Narrative Properties in Toni Morrison's Beloved

2019-03-29T07:22:08Z (GMT) by Adam Jabbur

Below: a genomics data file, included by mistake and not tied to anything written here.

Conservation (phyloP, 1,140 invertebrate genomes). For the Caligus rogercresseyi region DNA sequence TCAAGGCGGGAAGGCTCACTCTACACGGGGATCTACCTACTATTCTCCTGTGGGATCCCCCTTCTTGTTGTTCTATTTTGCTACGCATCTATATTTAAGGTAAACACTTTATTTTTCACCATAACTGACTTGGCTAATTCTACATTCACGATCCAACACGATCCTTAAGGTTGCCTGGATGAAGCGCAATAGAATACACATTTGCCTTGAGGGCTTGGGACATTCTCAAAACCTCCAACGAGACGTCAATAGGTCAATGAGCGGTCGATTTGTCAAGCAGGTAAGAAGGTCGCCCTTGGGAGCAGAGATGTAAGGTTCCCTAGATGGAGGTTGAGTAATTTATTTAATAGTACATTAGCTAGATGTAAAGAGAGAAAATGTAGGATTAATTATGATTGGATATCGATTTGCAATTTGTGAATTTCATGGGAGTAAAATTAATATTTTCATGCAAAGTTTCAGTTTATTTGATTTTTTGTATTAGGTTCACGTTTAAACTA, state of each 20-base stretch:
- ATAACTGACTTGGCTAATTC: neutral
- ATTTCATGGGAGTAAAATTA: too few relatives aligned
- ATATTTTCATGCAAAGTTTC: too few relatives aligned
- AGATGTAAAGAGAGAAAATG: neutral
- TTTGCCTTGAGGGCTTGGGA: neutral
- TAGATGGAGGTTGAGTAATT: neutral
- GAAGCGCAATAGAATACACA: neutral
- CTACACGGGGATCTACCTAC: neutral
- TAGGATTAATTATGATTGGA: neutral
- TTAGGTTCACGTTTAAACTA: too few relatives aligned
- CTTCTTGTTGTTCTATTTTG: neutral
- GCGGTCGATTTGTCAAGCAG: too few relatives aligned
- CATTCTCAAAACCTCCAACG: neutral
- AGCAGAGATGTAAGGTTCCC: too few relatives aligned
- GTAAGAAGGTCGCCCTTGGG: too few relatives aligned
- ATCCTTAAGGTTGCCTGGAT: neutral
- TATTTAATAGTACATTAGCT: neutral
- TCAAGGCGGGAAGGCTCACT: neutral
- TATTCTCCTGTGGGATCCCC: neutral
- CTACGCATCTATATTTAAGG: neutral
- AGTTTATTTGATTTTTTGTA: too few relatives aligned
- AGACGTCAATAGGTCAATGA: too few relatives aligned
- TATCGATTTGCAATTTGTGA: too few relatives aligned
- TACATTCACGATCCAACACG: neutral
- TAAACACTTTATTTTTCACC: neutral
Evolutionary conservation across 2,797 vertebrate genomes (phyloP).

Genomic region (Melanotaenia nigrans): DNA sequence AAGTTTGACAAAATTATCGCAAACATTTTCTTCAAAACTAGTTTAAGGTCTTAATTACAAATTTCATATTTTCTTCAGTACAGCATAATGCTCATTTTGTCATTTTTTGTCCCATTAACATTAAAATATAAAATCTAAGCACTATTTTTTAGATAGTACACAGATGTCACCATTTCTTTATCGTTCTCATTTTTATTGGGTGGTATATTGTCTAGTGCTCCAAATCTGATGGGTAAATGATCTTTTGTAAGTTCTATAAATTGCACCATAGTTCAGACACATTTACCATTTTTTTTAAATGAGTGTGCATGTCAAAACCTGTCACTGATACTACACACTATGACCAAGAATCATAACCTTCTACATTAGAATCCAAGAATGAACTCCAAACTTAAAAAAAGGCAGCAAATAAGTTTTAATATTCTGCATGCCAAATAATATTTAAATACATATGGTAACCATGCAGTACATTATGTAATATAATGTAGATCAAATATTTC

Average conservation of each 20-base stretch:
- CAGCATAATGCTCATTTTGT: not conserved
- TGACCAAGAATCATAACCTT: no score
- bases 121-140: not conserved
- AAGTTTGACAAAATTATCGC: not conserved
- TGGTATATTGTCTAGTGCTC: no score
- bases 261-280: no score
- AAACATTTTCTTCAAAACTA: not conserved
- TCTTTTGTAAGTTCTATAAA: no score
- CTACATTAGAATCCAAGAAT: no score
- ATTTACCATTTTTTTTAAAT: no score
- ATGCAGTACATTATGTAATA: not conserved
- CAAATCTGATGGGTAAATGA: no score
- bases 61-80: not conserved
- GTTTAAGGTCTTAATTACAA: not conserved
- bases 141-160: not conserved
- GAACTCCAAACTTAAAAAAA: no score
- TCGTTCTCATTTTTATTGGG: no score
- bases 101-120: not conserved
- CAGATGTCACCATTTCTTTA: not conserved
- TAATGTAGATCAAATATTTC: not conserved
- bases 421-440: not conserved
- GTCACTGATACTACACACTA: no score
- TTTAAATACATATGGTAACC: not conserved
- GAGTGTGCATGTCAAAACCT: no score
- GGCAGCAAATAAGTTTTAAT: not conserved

This essay places Toni Morrison’s Beloved into conversation with John Locke’s labor theory of property and Harriet Jacobs’s Incidents in the Life of a Slave Girl. I argue that Morrison adapts the Enlightenment tropes often found in slave narratives to her own postmodern project, creating a novel that not only refigures the Enlightenment tradition, but also searches for ways to reconcile African-American literary history with African Americans’ historical exclusion from the rights and protections, including that of self-ownership, championed by liberal philosophy. As Morrison examines the implications of locating a seminal component of her own literary tradition within an historically adverse intellectual framework, she demonstrates the capacity of narrative to synthesize competing ideological paradigms and fashion visionary imaginings of the future.